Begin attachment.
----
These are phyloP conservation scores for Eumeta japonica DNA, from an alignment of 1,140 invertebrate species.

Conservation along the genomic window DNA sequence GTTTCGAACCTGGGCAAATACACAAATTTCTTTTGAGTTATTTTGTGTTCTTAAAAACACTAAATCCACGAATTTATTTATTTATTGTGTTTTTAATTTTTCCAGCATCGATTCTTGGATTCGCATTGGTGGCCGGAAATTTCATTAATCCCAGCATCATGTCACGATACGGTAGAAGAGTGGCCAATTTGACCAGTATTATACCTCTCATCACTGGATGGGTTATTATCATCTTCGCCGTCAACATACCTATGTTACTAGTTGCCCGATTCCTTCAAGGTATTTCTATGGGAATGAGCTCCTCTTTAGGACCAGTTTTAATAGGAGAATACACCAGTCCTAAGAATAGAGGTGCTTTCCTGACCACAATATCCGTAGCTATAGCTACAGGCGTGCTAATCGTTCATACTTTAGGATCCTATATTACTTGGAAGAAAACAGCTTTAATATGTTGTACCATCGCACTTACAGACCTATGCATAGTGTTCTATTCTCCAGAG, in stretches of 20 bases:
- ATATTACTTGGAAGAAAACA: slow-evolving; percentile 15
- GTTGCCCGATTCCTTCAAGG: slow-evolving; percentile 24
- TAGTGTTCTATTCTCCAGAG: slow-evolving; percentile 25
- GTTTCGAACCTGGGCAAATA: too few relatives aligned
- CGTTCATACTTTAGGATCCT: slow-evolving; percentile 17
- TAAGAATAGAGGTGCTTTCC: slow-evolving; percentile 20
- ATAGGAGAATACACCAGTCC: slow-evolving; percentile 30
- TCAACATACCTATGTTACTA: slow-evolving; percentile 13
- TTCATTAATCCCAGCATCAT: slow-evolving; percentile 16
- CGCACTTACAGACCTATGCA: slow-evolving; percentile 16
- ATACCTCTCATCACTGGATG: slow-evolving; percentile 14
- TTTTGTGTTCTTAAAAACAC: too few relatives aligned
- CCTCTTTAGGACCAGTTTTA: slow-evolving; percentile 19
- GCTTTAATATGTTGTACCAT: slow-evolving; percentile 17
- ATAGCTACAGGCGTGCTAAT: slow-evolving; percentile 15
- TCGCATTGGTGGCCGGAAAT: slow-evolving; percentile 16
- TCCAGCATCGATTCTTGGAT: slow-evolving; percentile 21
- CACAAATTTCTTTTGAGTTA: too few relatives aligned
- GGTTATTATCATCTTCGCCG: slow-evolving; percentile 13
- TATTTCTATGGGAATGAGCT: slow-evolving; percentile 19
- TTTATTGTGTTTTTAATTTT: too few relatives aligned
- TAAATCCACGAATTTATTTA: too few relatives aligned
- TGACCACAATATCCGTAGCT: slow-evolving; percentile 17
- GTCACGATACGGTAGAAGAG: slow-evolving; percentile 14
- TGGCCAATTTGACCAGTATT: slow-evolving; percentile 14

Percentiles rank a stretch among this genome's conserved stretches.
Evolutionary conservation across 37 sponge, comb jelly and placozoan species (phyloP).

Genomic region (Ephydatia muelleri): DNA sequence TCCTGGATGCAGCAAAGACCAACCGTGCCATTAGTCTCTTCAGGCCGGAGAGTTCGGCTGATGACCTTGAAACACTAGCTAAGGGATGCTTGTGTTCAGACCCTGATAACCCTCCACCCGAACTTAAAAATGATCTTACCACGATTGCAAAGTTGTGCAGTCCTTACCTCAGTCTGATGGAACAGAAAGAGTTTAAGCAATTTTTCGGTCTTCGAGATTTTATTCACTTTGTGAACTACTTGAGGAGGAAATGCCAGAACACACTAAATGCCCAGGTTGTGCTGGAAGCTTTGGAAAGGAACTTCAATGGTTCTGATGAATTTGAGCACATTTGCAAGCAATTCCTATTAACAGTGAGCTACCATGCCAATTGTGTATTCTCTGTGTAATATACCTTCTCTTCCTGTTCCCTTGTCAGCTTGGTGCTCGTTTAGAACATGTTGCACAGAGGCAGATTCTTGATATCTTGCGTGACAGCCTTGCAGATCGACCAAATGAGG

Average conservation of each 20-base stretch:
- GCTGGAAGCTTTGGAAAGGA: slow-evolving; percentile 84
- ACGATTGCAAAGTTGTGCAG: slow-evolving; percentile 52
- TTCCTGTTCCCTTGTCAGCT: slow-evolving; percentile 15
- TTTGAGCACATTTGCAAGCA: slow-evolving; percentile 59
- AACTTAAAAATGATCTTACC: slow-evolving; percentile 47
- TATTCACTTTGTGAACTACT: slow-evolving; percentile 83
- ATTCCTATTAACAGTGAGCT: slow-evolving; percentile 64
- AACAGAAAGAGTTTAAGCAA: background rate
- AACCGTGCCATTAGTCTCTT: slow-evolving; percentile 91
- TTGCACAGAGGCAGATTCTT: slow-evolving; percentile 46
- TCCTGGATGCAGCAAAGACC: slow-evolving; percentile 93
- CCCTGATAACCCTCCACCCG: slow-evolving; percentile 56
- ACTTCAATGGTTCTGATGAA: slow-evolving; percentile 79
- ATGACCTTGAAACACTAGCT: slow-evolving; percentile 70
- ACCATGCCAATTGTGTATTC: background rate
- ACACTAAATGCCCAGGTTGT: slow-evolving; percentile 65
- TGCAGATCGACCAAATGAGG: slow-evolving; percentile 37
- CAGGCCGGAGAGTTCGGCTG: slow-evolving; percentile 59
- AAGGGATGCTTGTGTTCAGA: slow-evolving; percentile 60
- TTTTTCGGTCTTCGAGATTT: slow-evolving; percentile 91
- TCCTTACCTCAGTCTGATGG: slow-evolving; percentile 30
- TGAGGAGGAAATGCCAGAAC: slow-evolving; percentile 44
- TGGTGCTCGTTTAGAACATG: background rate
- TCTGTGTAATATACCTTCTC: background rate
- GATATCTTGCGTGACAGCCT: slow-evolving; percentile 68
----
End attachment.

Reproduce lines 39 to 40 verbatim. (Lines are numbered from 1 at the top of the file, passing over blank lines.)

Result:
- AACAGAAAGAGTTTAAGCAA: background rate
- AACCGTGCCATTAGTCTCTT: slow-evolving; percentile 91